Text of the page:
YoloCares Breaks Down Barriers to Equitable Access Among Underserved Tribal, Rural Communities

A community-based research project launched by California-based YoloCares has revealed that a lack of culturally appropriate educational opportunities is fueling hospice disparities among two underserved groups – Native American populations and rural patients.

The hospice and palliative care provider launched a three-year community health needs assessment initiative aimed at better understanding the barriers of access and utilization among rural and Native American communities across its service region, which spans five counties in and around Sacramento, California.

Dubbed the Life Transitions Project, more than 50% of respondents reported having no knowledge that palliative care, hospice and related grief services exist, according to a YoloCares report.


Lagging awareness around the nature of hospice and palliative care services is largely tied to both a limited number of these providers in rural areas and a lack of culturally sensitive education among Native American communities, according to researcher Brandy Jones, community educator at YoloCares.

“No general awareness of hospice and palliative care services is mentioned or provided in the places they receive care until it’s an impending need and they have little to no time to prepare or make informed decisions for family members or loved ones,” Jones told Hospice News in an email. “And once the care is received, providers have no cultural awareness or lack the sensitivity to adhere to their traditional customs or beliefs.”

Similar to other underserved populations, fear of discrimination and mistrust are the biggest walls between Native Americans and hospice.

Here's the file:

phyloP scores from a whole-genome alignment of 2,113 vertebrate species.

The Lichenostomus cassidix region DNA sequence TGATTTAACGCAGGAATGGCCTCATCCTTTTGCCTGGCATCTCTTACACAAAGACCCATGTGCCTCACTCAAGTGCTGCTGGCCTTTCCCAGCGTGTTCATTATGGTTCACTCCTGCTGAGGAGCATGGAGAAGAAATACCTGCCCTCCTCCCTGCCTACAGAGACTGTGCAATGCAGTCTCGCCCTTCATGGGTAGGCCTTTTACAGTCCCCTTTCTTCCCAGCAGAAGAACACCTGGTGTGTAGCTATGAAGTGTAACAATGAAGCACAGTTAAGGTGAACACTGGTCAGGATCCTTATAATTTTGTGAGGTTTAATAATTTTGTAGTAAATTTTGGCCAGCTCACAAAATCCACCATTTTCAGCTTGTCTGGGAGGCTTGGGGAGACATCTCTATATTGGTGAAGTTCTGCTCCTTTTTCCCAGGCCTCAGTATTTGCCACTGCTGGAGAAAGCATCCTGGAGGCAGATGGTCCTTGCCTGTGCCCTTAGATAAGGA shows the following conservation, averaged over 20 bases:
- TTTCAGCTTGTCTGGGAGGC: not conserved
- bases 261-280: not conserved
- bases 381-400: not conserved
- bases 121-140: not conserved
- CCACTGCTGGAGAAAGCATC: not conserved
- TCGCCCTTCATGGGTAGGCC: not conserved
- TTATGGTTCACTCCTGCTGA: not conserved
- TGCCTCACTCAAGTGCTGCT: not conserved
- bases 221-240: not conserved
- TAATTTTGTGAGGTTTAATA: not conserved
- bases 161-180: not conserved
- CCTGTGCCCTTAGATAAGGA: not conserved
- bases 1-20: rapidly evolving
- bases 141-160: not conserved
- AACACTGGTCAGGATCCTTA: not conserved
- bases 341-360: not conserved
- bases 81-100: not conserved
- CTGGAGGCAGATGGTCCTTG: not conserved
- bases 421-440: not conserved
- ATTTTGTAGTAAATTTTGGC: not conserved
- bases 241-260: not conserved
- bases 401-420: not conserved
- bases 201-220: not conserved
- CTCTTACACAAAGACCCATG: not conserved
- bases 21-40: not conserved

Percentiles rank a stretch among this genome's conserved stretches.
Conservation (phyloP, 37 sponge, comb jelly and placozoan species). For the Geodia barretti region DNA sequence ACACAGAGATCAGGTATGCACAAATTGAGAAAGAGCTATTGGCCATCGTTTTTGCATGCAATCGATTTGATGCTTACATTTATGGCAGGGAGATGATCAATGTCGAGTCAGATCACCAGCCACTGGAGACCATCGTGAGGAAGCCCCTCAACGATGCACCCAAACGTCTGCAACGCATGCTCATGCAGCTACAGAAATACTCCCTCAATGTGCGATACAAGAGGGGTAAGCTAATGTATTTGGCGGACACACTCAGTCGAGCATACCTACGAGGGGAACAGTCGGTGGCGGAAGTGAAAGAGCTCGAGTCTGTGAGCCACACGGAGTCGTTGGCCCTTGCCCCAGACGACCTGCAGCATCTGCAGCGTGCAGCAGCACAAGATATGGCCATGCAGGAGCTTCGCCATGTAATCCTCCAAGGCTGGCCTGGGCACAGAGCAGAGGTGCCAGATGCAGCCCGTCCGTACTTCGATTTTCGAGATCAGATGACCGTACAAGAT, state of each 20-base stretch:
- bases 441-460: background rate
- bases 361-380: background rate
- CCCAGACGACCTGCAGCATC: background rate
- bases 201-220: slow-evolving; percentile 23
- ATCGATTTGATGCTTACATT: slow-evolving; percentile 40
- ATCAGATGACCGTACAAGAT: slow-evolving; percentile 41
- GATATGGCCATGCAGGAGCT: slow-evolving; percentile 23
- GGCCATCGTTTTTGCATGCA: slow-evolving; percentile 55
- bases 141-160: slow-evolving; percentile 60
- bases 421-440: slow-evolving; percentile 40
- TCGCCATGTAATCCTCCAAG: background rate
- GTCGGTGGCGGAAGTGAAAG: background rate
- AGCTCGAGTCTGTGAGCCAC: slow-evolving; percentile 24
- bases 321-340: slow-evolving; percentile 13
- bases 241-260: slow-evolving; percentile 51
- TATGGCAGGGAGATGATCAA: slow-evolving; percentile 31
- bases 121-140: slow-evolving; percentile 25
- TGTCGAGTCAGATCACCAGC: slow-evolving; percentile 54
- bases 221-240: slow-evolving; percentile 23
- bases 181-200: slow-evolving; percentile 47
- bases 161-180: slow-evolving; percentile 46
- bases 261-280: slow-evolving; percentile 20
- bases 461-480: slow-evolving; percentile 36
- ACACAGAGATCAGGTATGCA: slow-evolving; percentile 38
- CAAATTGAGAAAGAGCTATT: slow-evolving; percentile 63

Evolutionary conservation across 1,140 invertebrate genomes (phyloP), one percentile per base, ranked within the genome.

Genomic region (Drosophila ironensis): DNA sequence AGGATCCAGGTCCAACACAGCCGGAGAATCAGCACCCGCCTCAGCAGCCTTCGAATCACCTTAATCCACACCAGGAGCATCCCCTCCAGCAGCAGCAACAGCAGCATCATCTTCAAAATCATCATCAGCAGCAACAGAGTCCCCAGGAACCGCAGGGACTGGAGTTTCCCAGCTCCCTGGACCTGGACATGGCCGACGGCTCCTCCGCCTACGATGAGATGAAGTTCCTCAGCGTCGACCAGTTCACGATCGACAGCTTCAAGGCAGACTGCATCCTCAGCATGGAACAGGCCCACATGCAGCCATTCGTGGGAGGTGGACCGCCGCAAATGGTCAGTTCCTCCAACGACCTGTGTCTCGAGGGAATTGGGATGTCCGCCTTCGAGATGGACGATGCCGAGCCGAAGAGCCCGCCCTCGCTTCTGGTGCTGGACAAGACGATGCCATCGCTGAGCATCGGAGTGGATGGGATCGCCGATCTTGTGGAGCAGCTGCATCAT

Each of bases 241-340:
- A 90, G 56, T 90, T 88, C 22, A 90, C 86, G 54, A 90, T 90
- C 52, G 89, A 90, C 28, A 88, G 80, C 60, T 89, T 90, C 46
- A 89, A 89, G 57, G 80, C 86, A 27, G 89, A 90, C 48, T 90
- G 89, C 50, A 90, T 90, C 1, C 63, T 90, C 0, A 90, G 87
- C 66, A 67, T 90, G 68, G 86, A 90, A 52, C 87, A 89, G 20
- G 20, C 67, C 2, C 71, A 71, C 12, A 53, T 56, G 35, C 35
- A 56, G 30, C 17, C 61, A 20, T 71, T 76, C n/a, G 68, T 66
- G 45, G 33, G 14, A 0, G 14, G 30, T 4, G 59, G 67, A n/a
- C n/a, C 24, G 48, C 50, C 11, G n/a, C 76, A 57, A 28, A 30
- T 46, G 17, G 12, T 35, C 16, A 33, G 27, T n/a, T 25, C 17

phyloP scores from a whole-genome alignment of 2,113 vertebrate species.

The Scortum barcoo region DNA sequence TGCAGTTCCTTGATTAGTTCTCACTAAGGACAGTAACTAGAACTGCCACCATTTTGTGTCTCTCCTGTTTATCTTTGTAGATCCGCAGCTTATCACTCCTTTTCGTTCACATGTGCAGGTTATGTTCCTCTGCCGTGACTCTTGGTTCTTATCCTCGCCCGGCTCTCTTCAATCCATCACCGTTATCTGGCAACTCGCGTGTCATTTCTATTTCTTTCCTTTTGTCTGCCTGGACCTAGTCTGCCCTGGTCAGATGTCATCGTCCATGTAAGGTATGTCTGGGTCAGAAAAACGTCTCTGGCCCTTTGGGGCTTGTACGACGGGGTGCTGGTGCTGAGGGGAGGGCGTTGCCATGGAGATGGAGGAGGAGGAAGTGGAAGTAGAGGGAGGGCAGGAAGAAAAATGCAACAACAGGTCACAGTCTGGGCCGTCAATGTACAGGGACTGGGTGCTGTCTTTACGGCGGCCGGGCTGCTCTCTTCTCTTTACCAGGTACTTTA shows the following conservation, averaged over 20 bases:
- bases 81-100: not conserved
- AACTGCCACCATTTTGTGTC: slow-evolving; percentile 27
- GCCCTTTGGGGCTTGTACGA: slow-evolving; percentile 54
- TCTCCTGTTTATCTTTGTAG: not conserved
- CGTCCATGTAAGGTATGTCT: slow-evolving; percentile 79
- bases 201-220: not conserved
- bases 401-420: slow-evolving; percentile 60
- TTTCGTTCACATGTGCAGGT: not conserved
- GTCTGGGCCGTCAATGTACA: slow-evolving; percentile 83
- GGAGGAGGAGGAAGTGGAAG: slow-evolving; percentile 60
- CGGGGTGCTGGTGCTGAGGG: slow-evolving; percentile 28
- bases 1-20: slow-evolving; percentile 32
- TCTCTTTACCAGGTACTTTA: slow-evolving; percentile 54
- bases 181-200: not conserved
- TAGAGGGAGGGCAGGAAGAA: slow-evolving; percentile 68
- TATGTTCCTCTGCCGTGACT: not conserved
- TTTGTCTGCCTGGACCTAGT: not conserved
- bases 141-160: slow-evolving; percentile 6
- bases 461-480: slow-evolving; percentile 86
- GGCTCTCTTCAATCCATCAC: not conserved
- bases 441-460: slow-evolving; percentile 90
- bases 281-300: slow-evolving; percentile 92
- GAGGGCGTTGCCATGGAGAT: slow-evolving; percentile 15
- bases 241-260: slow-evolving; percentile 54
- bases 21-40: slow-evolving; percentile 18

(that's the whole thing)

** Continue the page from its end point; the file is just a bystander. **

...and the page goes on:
Mistrust of the health care system and discomfort with medical providers made up a combined 30% of the research project’s responses.

Underserved communities reported compassionate care is lacking across their health systems, Jones indicated. Greater diversity and representation among interdisciplinary hospice staff members could go a long way to bridging cultural divides, she added.

“Overwhelmingly reported were acts of bias, stigma, ongoing health care discrimination, no appropriate coping supports and responses to historical traumas [being] misunderstood and not considered by health care and social service providers,” she said. “Native American and Latino community members reported unwillingness to welcome an in-home care team due to a lack of cultural representation in health care systems. [Hospice and palliative care providers] can prepare to care for these communities by increases in diverse hiring practices.”

Unmet social determinants of health needs were also frequently reported barriers to utilization among rural and tribal communities. Many Native American seniors live in rural, frontier, tribal and geographically isolated communities and territories. This poses unique physical challenges in access and availability of health care.

Nearly half (44%) of respondents indicated limited financial resources as barriers to health care, while lacking transportation across long distances to health care and the inability to take time off of work also topped the list, at 30% and 37%, respectively.

The research project’s findings not only elevate disparity concerns among underserved populations, they also offer a “blueprint” to help other hospices break down health equity barriers, a YoloCares representative told Hospice News.

One strategy hospices can employ to improve access is diversifying spiritual care offerings to be more inclusive of a wider base of belief systems, according to Jones.

“Spirituality offerings for hospice and palliative care cannot be a one size fits all,” Jone said. “[They] should consider widening their networks to be inclusive of Indigenous beliefs and practices for these families when requested (building networks is essential) – to include shamans, smudging, drumming, sage burnings.”

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